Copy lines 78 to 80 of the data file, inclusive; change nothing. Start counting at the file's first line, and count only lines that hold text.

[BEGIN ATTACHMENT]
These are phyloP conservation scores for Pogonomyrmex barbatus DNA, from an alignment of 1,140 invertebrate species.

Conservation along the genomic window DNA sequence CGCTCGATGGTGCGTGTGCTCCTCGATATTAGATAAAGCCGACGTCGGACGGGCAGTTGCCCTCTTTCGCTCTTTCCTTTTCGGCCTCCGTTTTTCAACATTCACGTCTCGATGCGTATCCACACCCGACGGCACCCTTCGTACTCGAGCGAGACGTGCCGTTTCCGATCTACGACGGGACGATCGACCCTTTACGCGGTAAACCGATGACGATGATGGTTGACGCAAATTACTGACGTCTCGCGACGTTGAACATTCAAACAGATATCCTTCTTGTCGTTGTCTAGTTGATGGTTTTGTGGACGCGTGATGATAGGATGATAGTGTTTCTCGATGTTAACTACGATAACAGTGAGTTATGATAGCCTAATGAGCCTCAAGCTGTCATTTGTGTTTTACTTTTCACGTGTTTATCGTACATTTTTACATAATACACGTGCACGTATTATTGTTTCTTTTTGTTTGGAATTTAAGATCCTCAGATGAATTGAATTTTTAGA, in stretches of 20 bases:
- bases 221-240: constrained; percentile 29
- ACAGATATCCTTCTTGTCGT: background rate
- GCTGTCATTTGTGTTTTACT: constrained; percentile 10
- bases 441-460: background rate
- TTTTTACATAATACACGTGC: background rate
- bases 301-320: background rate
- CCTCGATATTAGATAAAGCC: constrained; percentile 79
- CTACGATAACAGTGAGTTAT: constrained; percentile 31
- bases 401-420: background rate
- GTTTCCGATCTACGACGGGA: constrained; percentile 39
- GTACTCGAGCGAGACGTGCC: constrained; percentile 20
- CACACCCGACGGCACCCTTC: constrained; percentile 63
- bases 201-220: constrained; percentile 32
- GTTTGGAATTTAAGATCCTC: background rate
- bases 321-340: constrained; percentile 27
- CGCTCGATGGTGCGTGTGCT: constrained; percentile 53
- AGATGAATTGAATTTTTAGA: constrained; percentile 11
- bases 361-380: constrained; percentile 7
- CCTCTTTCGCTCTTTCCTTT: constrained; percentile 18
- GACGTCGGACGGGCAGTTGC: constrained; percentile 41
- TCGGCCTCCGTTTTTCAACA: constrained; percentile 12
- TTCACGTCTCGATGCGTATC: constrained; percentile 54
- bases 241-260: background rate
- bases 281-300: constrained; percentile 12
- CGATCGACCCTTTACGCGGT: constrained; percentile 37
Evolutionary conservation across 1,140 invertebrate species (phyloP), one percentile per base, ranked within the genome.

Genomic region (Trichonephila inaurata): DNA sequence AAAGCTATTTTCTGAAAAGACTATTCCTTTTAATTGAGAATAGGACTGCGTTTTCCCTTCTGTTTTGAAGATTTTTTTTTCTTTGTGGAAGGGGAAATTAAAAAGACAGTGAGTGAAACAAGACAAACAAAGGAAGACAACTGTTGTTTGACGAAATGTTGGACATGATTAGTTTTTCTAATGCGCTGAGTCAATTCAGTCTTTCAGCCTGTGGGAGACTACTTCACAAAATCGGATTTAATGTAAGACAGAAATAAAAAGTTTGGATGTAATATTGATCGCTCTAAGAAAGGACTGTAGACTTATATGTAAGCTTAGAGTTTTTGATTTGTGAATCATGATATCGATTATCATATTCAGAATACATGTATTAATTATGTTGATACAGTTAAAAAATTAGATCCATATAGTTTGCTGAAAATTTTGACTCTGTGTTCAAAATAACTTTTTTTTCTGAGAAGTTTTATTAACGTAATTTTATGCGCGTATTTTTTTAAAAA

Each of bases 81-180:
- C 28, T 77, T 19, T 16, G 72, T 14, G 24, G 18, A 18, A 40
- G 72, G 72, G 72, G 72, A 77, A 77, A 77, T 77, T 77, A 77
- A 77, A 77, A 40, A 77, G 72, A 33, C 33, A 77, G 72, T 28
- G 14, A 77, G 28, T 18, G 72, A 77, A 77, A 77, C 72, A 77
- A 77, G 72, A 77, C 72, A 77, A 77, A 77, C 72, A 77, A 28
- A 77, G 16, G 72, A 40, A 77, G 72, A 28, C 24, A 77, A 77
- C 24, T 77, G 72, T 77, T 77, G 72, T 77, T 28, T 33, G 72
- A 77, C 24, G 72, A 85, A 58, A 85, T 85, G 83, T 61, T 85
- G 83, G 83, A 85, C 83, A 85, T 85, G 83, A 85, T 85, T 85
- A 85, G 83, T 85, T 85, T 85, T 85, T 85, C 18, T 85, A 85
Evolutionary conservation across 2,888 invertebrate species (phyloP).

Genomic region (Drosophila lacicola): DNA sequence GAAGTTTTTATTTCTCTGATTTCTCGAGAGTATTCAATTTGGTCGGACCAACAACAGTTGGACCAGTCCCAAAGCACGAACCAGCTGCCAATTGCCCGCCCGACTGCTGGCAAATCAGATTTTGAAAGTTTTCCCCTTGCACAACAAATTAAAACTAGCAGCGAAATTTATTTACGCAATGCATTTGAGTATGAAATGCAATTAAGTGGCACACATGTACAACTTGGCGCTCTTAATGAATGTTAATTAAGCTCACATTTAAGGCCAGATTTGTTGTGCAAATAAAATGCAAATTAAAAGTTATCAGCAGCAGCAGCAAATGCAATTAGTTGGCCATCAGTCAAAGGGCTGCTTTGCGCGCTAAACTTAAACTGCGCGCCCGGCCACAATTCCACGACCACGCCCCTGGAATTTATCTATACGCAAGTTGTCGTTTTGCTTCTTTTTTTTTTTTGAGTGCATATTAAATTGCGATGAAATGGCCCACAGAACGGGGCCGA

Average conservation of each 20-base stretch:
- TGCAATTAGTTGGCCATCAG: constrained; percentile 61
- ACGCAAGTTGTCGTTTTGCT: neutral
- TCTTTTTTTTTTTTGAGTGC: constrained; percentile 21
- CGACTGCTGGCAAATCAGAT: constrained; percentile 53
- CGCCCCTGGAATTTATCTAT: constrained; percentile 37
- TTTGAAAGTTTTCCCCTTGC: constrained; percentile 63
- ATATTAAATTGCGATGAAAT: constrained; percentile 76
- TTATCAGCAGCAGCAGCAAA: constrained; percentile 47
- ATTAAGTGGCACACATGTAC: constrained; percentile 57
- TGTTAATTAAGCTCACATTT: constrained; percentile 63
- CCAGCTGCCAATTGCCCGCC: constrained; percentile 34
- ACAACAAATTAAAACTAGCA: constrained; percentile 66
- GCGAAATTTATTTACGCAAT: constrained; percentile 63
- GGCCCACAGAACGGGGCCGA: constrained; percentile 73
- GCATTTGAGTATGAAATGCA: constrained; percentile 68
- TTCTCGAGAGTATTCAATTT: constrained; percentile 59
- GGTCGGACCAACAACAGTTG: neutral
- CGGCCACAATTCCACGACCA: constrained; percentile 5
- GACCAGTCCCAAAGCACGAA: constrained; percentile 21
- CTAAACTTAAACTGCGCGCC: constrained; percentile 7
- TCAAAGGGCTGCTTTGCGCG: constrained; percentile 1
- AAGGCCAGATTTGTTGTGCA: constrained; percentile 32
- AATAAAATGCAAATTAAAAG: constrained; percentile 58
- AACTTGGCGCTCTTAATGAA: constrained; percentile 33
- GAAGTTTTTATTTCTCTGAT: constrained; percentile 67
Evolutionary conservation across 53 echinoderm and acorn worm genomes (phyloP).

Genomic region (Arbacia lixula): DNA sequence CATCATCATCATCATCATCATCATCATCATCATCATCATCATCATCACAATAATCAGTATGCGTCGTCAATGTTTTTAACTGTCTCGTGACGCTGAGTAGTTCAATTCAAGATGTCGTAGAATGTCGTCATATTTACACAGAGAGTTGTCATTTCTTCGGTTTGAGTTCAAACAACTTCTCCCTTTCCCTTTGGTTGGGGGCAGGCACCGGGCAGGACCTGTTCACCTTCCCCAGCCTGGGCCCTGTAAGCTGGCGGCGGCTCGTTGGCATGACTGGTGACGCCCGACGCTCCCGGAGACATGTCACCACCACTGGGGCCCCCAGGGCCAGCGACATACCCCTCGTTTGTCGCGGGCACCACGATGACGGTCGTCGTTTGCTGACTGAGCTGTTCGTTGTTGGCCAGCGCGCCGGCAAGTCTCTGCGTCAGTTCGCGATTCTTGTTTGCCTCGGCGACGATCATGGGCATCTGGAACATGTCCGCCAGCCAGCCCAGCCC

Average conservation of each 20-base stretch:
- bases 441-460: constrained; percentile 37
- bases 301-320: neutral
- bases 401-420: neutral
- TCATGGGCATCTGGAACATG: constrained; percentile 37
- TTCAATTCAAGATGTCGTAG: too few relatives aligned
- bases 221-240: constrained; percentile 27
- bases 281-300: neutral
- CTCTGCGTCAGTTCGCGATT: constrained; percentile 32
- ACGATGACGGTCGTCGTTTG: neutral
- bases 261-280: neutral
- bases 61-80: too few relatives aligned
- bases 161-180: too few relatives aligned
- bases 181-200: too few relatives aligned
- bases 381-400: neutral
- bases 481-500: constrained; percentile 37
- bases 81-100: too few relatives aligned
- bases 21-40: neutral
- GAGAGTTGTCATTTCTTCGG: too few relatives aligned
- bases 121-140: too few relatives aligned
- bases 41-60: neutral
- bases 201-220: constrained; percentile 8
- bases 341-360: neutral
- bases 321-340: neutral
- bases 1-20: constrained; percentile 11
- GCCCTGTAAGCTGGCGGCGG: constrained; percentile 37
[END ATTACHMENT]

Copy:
- bases 281-300: neutral
- CTCTGCGTCAGTTCGCGATT: constrained; percentile 32
- ACGATGACGGTCGTCGTTTG: neutral